Y is for Yellow

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This year’s Tour de France had only three riders in the yellow jersey: Geraint ThomasFabio Aru and Chris Froome who had the lion’s share of days in yellow. This moves Froome up to fourth on the list of most yellow jerseys with 59. Miguel Indurain is 3rd with 60; Bernard Hinault 2nd with 75 and Eddie Merckx is way out ahead with 96.

Z is for Zakarin

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With all the excitement of Alberto Contador‘s last Grand Tour as well as the frustratingly crushing Skytrain dominating the Vuelta, it’s easy to forget that Ilnur Zakarin rode a stealth race to finish on the third step of the podium in Madrid. With Marcel Kittel joining the team for sprint success, Tony Martin talking about tackling the Spring Classics, it looks like the Russian rider is Katusha’s Grand Tour rider for 2018. That’s not a bad shout, considering that in addition to his Vuelta podium, he also placed fifth in Giro 2017. It’s already been announced that he’ll be Katusha’s man for the Tour de France next season, hoping to add to his 2016 stage win with a possible podium. He might look like Shaggy from Scooby-Doo but his riding is anything but schleppy.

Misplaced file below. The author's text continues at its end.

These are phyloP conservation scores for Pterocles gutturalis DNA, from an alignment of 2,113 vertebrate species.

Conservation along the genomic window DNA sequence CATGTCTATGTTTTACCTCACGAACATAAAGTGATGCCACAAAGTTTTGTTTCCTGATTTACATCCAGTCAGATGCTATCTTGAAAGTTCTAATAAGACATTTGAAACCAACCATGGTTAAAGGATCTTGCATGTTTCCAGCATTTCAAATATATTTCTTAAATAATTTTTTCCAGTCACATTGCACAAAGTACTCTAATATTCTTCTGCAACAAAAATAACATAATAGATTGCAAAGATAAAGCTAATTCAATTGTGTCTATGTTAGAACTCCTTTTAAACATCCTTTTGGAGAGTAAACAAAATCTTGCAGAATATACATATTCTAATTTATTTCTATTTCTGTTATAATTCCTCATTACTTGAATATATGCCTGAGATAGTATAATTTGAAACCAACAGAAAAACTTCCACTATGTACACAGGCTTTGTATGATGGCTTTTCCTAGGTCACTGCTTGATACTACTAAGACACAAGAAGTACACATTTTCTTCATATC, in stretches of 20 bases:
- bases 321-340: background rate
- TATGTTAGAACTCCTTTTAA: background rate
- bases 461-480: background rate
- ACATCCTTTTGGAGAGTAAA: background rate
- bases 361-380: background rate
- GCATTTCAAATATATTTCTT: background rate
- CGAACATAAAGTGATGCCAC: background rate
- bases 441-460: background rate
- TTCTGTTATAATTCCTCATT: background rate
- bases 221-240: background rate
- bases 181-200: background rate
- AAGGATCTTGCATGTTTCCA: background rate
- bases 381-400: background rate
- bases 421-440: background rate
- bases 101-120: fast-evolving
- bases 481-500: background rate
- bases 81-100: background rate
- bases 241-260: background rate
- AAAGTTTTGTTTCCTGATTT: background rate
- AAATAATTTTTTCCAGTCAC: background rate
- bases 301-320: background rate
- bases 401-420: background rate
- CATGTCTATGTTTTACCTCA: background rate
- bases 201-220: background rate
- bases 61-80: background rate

One last thing …

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It was in April of 2017 when Michele Scarponi was tragically killed during a training ride near his home in Italy. I didn’t put that in this look back on the season as I felt it was too big and too serious to put in a tongue-in-cheek season round-up. We will be doing a special post next week on those riders we lost this year, one that hopefully hits the right notes of sadness at their passing and celebrations of their lives.

Header image: Vuelta toro ©GETTY/Corbis/Tim de Waele